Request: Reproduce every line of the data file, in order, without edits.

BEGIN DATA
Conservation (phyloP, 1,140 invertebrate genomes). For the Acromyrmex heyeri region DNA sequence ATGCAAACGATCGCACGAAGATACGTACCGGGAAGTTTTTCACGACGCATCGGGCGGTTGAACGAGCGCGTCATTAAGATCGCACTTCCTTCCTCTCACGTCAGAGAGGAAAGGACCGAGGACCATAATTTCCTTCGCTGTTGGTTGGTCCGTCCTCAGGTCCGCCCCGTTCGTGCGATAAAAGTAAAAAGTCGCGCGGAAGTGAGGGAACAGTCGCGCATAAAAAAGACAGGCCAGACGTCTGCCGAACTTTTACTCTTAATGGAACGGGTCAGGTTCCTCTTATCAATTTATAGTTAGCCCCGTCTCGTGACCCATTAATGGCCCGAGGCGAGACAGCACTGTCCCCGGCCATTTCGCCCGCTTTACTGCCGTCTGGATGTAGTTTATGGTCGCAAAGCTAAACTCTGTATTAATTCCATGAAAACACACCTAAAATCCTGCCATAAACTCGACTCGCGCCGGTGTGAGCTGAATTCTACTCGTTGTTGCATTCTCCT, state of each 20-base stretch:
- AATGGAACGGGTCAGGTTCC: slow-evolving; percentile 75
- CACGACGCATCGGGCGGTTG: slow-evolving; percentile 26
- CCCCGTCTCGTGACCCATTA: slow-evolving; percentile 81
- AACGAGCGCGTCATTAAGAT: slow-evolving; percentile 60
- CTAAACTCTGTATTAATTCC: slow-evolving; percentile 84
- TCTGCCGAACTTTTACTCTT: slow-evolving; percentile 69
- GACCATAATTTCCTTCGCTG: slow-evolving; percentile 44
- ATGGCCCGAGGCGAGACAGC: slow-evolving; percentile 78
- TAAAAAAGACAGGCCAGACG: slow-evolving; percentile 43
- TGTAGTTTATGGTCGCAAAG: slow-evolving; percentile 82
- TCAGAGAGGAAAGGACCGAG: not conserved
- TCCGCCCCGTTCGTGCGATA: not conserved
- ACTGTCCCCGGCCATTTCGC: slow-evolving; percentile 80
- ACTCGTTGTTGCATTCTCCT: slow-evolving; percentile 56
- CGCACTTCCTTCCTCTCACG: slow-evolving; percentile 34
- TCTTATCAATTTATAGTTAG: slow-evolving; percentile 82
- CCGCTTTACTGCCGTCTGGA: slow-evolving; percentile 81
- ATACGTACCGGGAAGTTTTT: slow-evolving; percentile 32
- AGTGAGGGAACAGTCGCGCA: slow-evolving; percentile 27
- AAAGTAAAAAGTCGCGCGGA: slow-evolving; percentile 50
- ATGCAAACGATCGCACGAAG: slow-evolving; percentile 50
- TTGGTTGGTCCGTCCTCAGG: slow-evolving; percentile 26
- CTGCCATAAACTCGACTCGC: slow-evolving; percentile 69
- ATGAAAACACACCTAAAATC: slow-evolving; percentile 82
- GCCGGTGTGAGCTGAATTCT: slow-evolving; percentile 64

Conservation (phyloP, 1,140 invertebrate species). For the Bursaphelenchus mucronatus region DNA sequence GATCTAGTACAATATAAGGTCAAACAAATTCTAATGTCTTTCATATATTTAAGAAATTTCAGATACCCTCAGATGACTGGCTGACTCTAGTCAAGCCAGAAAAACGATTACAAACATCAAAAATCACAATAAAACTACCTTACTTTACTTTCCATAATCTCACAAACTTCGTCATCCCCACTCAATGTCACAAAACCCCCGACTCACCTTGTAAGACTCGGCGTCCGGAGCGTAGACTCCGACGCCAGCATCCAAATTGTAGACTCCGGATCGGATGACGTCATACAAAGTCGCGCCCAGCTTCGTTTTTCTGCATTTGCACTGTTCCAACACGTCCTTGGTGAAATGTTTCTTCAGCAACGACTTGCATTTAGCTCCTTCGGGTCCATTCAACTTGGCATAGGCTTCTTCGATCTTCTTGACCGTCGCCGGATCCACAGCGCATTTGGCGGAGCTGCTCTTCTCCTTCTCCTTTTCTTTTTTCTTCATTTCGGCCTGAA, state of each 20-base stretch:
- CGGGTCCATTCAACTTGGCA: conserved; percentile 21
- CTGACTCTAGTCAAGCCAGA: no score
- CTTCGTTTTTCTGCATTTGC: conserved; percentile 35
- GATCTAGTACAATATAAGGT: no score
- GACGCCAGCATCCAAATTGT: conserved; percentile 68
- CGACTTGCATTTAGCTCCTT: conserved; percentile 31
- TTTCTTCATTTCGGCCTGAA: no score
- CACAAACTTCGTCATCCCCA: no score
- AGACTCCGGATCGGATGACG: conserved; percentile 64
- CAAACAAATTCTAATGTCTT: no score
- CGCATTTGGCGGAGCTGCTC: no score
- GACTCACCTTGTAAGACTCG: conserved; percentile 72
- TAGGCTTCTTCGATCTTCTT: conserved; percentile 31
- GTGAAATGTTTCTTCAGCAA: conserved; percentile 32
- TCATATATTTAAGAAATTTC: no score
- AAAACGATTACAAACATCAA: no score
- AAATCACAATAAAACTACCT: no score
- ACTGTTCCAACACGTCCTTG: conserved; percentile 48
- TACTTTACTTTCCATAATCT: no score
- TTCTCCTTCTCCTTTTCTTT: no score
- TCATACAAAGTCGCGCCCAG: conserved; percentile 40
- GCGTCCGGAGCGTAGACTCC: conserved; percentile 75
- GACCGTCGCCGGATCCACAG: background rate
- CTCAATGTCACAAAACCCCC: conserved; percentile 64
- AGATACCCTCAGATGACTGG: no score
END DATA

Conservation (phyloP, 1,140 invertebrate genomes). For the Acromyrmex heyeri region DNA sequence ATGCAAACGATCGCACGAAGATACGTACCGGGAAGTTTTTCACGACGCATCGGGCGGTTGAACGAGCGCGTCATTAAGATCGCACTTCCTTCCTCTCACGTCAGAGAGGAAAGGACCGAGGACCATAATTTCCTTCGCTGTTGGTTGGTCCGTCCTCAGGTCCGCCCCGTTCGTGCGATAAAAGTAAAAAGTCGCGCGGAAGTGAGGGAACAGTCGCGCATAAAAAAGACAGGCCAGACGTCTGCCGAACTTTTACTCTTAATGGAACGGGTCAGGTTCCTCTTATCAATTTATAGTTAGCCCCGTCTCGTGACCCATTAATGGCCCGAGGCGAGACAGCACTGTCCCCGGCCATTTCGCCCGCTTTACTGCCGTCTGGATGTAGTTTATGGTCGCAAAGCTAAACTCTGTATTAATTCCATGAAAACACACCTAAAATCCTGCCATAAACTCGACTCGCGCCGGTGTGAGCTGAATTCTACTCGTTGTTGCATTCTCCT, state of each 20-base stretch:
- AATGGAACGGGTCAGGTTCC: slow-evolving; percentile 75
- CACGACGCATCGGGCGGTTG: slow-evolving; percentile 26
- CCCCGTCTCGTGACCCATTA: slow-evolving; percentile 81
- AACGAGCGCGTCATTAAGAT: slow-evolving; percentile 60
- CTAAACTCTGTATTAATTCC: slow-evolving; percentile 84
- TCTGCCGAACTTTTACTCTT: slow-evolving; percentile 69
- GACCATAATTTCCTTCGCTG: slow-evolving; percentile 44
- ATGGCCCGAGGCGAGACAGC: slow-evolving; percentile 78
- TAAAAAAGACAGGCCAGACG: slow-evolving; percentile 43
- TGTAGTTTATGGTCGCAAAG: slow-evolving; percentile 82
- TCAGAGAGGAAAGGACCGAG: not conserved
- TCCGCCCCGTTCGTGCGATA: not conserved
- ACTGTCCCCGGCCATTTCGC: slow-evolving; percentile 80
- ACTCGTTGTTGCATTCTCCT: slow-evolving; percentile 56
- CGCACTTCCTTCCTCTCACG: slow-evolving; percentile 34
- TCTTATCAATTTATAGTTAG: slow-evolving; percentile 82
- CCGCTTTACTGCCGTCTGGA: slow-evolving; percentile 81
- ATACGTACCGGGAAGTTTTT: slow-evolving; percentile 32
- AGTGAGGGAACAGTCGCGCA: slow-evolving; percentile 27
- AAAGTAAAAAGTCGCGCGGA: slow-evolving; percentile 50
- ATGCAAACGATCGCACGAAG: slow-evolving; percentile 50
- TTGGTTGGTCCGTCCTCAGG: slow-evolving; percentile 26
- CTGCCATAAACTCGACTCGC: slow-evolving; percentile 69
- ATGAAAACACACCTAAAATC: slow-evolving; percentile 82
- GCCGGTGTGAGCTGAATTCT: slow-evolving; percentile 64

Conservation (phyloP, 1,140 invertebrate species). For the Bursaphelenchus mucronatus region DNA sequence GATCTAGTACAATATAAGGTCAAACAAATTCTAATGTCTTTCATATATTTAAGAAATTTCAGATACCCTCAGATGACTGGCTGACTCTAGTCAAGCCAGAAAAACGATTACAAACATCAAAAATCACAATAAAACTACCTTACTTTACTTTCCATAATCTCACAAACTTCGTCATCCCCACTCAATGTCACAAAACCCCCGACTCACCTTGTAAGACTCGGCGTCCGGAGCGTAGACTCCGACGCCAGCATCCAAATTGTAGACTCCGGATCGGATGACGTCATACAAAGTCGCGCCCAGCTTCGTTTTTCTGCATTTGCACTGTTCCAACACGTCCTTGGTGAAATGTTTCTTCAGCAACGACTTGCATTTAGCTCCTTCGGGTCCATTCAACTTGGCATAGGCTTCTTCGATCTTCTTGACCGTCGCCGGATCCACAGCGCATTTGGCGGAGCTGCTCTTCTCCTTCTCCTTTTCTTTTTTCTTCATTTCGGCCTGAA, state of each 20-base stretch:
- CGGGTCCATTCAACTTGGCA: conserved; percentile 21
- CTGACTCTAGTCAAGCCAGA: no score
- CTTCGTTTTTCTGCATTTGC: conserved; percentile 35
- GATCTAGTACAATATAAGGT: no score
- GACGCCAGCATCCAAATTGT: conserved; percentile 68
- CGACTTGCATTTAGCTCCTT: conserved; percentile 31
- TTTCTTCATTTCGGCCTGAA: no score
- CACAAACTTCGTCATCCCCA: no score
- AGACTCCGGATCGGATGACG: conserved; percentile 64
- CAAACAAATTCTAATGTCTT: no score
- CGCATTTGGCGGAGCTGCTC: no score
- GACTCACCTTGTAAGACTCG: conserved; percentile 72
- TAGGCTTCTTCGATCTTCTT: conserved; percentile 31
- GTGAAATGTTTCTTCAGCAA: conserved; percentile 32
- TCATATATTTAAGAAATTTC: no score
- AAAACGATTACAAACATCAA: no score
- AAATCACAATAAAACTACCT: no score
- ACTGTTCCAACACGTCCTTG: conserved; percentile 48
- TACTTTACTTTCCATAATCT: no score
- TTCTCCTTCTCCTTTTCTTT: no score
- TCATACAAAGTCGCGCCCAG: conserved; percentile 40
- GCGTCCGGAGCGTAGACTCC: conserved; percentile 75
- GACCGTCGCCGGATCCACAG: background rate
- CTCAATGTCACAAAACCCCC: conserved; percentile 64
- AGATACCCTCAGATGACTGG: no score